“Smoothly written and tightly plotted, Bombay Monsoon might be the start of a whole new series for the highly decorated James W. Ziskin.”
James W. Ziskin has written seven mysteries set in the early 1960s featuring female newspaper reporter Ellie Stone. Most were set in upstate New York. Those seven novels earned Ziskin nominations and awards for all the major crime fiction awards—the Edgar, the Macavity, the Barry, the Anthony—and one of his short stories was a finalist for the Edgar as well.
With his new novel, Bombay Monsoon, Ziskin jumps continents, shifts action to 1975, and conjures a male protagonist. He retains his main character’s career—journalism—but shifts from murder mystery whodunit to thriller mode.
Daniel Jacobs arrives in India at the same time that Prime Minister Indira Gandhi triggers one of the most controversial periods in the country’s history by declaring an “Emergency” that gave her the power to rule by decree, jail political opponents, and censor the press. The government oversight of what gets published includes the stories Jacobs is writing for a 10-year-old wire service called United News.
Bombay Monsoon opens with Jacobs interviewing a man who claimed to have planted a bomb that killed a policeman with the Criminal Investigation Department—precisely the kind of internal civil unrest that prompted Gandhi’s “emergency.”
Bombay Monsoon is dubbed a thriller, and clearly Jacobs is the central character who will be put through the wringer, but the novel takes its time setting the atmosphere and getting us familiar with Jacobs’ world, including a “celebrated” European neighbor named Willy Smets and his “enchanting” partner Sushmita.
Jacobs covers stories, goes for long jogs, shows us readers around Bombay, drinks whiskey and socializes with his growing circle of friends late into the evenings. Ziskin has a good eye for the details. His Author’s Note reveals his admiration for the country, including 50 trips over the past quarter century. The resulting descriptions go beyond the obvious surface particulars, whether it’s a Marathi-language serial on television, “beef” Stroganoff made with buffalo, singer Kishore Kumar on the radio, or the brands of whisky that are available (or not).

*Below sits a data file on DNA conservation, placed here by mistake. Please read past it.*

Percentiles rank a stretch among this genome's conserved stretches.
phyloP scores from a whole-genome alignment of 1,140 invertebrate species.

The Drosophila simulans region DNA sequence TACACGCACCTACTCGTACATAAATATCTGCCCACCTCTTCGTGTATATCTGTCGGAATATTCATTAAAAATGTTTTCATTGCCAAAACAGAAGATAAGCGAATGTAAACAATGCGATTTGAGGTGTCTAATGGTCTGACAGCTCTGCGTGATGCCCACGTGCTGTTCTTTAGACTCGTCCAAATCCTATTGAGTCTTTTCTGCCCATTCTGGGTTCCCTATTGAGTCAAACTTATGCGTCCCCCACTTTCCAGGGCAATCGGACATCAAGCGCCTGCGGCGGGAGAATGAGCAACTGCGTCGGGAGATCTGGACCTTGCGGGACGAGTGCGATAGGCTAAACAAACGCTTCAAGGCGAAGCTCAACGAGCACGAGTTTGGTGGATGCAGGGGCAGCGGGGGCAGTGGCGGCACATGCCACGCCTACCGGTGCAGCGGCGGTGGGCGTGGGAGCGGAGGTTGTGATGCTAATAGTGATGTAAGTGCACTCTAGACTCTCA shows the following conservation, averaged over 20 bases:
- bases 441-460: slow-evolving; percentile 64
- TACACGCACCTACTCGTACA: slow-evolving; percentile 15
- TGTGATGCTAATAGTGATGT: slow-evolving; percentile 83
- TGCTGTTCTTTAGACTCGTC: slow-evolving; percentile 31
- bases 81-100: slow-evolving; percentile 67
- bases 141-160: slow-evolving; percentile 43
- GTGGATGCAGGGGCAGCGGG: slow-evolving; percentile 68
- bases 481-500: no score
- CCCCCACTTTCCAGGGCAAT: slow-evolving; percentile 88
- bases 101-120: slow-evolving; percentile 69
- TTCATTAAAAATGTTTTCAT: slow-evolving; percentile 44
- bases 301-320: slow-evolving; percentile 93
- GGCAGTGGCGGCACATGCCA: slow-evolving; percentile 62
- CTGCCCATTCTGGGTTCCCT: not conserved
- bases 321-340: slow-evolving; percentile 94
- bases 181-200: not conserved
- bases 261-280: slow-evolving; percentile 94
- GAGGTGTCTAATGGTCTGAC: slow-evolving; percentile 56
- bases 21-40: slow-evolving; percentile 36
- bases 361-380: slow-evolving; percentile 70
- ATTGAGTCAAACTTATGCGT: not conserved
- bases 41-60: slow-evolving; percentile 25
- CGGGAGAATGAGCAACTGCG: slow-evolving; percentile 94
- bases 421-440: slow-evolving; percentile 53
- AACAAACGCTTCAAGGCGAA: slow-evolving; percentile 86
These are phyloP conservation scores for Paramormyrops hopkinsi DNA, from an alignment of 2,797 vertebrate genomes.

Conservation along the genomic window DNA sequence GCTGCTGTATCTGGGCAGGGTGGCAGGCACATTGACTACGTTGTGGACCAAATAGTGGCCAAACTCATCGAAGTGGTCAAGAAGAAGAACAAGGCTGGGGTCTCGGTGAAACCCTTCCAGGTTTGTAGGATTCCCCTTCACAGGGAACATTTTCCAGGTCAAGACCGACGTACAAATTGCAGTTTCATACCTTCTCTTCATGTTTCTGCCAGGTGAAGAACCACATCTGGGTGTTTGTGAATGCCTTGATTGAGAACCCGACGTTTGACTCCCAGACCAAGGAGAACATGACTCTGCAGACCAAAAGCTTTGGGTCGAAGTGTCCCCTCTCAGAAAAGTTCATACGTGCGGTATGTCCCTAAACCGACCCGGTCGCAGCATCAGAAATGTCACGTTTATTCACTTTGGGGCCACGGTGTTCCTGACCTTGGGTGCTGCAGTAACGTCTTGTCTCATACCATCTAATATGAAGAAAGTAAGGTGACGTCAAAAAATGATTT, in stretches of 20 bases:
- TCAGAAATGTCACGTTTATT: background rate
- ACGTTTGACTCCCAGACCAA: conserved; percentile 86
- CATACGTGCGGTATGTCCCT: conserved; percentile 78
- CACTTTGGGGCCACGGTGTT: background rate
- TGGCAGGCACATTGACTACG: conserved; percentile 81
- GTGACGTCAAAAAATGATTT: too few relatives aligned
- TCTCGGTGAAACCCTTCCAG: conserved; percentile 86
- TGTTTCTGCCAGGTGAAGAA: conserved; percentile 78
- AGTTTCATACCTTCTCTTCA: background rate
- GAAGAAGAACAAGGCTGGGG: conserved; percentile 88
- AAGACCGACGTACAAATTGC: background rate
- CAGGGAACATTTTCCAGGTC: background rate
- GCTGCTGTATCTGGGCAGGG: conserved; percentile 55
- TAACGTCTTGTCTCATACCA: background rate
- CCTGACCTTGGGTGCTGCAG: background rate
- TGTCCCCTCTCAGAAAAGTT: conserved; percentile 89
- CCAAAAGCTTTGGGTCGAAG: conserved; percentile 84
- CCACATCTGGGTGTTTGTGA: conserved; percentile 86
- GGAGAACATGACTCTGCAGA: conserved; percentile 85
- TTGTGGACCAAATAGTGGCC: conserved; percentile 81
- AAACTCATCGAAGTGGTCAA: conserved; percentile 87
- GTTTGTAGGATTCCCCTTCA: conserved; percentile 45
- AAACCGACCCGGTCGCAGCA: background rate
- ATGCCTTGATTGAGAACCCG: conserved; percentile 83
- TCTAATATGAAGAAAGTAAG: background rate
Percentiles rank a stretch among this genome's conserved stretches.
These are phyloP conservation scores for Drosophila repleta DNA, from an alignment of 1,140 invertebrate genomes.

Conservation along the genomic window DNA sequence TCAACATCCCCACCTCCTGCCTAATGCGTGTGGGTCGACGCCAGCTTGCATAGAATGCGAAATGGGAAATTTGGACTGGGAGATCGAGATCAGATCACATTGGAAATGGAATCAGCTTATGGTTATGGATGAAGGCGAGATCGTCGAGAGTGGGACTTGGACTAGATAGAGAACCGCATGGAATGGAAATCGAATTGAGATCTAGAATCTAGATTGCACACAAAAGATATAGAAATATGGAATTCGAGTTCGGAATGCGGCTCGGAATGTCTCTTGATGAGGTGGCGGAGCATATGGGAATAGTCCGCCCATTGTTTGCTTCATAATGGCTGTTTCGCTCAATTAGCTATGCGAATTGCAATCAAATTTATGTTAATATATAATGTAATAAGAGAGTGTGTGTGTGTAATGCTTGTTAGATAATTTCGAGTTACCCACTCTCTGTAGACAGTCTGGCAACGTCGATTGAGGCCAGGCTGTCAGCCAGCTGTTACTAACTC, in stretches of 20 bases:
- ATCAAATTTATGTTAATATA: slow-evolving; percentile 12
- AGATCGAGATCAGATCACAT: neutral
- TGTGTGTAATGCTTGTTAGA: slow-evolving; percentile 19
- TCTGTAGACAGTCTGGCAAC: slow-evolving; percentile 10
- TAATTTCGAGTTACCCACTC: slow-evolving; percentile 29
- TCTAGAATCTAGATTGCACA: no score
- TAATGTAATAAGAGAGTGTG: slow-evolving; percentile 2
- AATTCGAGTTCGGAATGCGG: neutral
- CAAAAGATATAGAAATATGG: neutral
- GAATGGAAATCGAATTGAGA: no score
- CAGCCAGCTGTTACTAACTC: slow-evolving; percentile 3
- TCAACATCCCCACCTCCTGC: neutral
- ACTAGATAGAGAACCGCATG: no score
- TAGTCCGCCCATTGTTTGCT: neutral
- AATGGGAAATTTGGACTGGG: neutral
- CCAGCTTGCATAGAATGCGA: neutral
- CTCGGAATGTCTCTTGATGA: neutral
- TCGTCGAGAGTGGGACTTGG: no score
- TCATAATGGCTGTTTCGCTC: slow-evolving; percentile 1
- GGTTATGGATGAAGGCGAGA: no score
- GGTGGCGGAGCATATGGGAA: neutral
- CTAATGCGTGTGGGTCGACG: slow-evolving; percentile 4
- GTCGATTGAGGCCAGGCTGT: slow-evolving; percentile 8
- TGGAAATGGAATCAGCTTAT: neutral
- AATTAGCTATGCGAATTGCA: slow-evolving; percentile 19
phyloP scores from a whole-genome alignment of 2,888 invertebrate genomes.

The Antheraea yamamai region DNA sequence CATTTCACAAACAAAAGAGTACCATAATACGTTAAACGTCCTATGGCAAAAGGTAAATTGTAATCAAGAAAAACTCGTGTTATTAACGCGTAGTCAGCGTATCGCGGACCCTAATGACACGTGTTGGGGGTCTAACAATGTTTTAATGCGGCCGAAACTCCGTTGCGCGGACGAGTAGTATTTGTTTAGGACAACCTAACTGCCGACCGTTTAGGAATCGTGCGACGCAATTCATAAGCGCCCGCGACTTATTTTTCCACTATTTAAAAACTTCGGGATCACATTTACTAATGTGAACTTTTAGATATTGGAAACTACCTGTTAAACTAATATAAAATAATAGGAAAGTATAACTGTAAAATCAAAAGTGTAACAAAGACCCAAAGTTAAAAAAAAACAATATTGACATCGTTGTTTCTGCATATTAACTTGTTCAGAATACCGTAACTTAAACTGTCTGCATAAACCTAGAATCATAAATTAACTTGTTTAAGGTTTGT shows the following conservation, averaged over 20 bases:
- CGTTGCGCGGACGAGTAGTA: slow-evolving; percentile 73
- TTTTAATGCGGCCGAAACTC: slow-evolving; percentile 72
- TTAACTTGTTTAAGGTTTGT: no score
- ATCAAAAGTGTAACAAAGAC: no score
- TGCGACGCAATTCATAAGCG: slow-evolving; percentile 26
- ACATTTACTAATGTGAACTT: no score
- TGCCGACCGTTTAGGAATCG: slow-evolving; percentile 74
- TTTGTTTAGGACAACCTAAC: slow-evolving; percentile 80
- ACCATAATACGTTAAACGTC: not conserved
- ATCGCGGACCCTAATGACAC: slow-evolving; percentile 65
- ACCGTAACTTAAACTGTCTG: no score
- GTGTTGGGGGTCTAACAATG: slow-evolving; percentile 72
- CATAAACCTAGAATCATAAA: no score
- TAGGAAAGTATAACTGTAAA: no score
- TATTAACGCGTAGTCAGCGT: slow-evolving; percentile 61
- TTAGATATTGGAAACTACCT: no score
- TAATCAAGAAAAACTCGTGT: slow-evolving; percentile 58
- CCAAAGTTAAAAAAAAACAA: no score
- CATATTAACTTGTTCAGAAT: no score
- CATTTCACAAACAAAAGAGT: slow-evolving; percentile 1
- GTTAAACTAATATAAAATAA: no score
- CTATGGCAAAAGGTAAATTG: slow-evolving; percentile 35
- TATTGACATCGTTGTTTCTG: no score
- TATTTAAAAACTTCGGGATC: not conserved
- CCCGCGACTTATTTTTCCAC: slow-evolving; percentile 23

Jacobs and Sushmita are soon entangled, to no reader’s surprise. Ziskin lets the romantic tension build. In equal measure, Jacobs grows restless. He’s weary of sending stories back to New York that don’t qualify as “true journalism,” thanks to the all the government censors. And Jacobs wonders about his own status in the country and if he’s doing enough to embrace the Indian culture. Maybe he is just another ugly American who expects everyone else to adapt to his needs.
Soon, Jacobs is carrying on “the least secretive affair in the history of lovers.” And he begins to realize that his lovers’ partner has business dealings which are vague. And shady. Others in the tight circle of ex-pats are not who they appear to be. And there is a great deal of interest in the photos that were taken when Jacobs interviewed the bomber. Soon our “nice boy from Connecticut” is up to his eyeballs in uncertainty and intrigue, including a justified concern that Sushmita may have been misleading him all along.
When Jacobs starts to take matters into his own hands, Bombay Monsoon pours on the drama. Jacobs uncovers a truly vile enterprise. There’s a hair-raising car chase and plenty of deception for Jacobs to unravel and some interesting plot choices that will please those readers who can’t tolerate clichés. Smoothly written and tightly plotted, Bombay Monsoon might be the start of a whole new series for the highly decorated James W. Ziskin.